Used to describe perturbations in the media format to compensate for a slow controller. Track skew is the offset of sector 0 on
track N relative to sector 0 on track N-1 on the same cylinder.
-l hardware sector interleave
Used to describe perturbations in the media format to compensate for a slow controller. Interleave is physical sector interleave
on each track, specified as the denominator of the ratio:
sectors read/sectors passed over
Thus an interleave of 1/1 implies contiguous layout, while 1/2 implies logical sector 0 is separated by one sector from logical
-p spare sectors per track
Spare sectors (bad sector replacements) are physical sectors that occupy space at the end of each track. They are not counted as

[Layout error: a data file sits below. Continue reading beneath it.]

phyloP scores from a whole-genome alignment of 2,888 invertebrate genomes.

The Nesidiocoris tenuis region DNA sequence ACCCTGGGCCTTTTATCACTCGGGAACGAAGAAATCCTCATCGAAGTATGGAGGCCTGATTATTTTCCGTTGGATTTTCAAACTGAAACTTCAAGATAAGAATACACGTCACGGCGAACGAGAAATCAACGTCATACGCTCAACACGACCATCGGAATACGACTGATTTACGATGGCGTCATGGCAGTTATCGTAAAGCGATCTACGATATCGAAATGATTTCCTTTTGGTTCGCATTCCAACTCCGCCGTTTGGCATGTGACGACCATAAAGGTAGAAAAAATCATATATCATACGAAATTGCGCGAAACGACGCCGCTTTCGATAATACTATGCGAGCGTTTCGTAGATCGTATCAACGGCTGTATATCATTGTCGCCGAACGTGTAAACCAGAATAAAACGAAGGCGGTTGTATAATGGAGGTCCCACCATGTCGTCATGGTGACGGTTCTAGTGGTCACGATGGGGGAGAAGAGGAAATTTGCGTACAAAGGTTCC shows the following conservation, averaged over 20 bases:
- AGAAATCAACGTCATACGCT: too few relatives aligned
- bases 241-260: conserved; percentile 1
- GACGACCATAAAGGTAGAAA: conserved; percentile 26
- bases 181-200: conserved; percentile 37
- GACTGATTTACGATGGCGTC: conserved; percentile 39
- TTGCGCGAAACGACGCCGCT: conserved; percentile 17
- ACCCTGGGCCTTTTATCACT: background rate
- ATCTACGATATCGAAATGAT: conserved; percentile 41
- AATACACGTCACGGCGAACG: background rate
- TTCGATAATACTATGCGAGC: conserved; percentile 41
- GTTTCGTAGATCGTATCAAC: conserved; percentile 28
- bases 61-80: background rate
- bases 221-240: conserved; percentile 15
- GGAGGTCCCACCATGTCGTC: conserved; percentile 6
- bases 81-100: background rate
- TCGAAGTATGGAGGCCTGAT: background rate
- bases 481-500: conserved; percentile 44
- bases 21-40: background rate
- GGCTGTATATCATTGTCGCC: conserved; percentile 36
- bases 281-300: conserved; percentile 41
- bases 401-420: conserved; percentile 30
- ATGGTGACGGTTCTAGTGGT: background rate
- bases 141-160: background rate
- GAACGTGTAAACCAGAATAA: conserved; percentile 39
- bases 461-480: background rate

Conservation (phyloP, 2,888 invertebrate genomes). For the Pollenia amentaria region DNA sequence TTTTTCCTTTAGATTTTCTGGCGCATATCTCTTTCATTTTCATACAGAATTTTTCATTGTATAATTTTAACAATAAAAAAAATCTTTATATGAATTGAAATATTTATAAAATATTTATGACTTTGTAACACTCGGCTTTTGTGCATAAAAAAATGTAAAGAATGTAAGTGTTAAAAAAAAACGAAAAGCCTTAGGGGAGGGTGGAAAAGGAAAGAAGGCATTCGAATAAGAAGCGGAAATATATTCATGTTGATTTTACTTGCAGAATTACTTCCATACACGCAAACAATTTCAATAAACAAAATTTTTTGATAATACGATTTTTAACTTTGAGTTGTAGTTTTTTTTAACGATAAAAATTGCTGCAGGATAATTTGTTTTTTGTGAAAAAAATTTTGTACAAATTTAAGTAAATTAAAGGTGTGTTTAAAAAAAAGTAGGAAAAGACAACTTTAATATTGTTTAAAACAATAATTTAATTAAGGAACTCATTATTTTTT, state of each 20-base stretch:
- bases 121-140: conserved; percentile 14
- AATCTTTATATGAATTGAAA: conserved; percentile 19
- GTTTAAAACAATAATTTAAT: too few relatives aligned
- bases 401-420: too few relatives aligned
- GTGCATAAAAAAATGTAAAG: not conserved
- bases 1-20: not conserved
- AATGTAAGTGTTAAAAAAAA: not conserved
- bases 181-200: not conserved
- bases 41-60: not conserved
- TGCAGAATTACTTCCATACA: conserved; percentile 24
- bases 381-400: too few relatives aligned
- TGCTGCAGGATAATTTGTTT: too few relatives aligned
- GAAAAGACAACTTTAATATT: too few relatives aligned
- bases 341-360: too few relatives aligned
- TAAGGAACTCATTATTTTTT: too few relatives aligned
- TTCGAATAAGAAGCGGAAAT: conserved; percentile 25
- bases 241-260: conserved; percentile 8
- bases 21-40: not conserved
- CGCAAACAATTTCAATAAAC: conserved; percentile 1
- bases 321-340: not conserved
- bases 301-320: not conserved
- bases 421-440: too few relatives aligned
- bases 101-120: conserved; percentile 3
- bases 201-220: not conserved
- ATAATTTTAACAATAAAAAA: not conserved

part of the sectors/track (-u) since they are not available to the file system for data allocation.
The speed of the disk in revolutions per minute.
The number of tracks/cylinder available for data allocation by the file system.
The number of sectors per track available for data allocation by the file system. This does not include sectors reserved at the
end of each track for bad block replacement (see the -p option.)
-x spare sectors per cylinder
Spare sectors (bad sector replacements) are physical sectors that occupy space at the end of the last track in the cylinder.
They are deducted from the sectors/track (-u) of the last track of each cylinder since they are not available to the file system
for data allocation.
SEE ALSO fs(5), dumpfs(8), fdisk(8), fsck(8), mount(8), pdisk(8), tunefs(8)
M. McKusick, W. Joy, S. Leffler, and R. Fabry, "A Fast File System for UNIX,", ACM Transactions on Computer Systems 2, 3, pp 181-197, August
1984, (reprinted in the BSD System Manager's Manual).
The newfs command appeared in 4.2BSD.
4.2 Berkeley Distribution May 3, 1995 4.2 Berkeley Distribution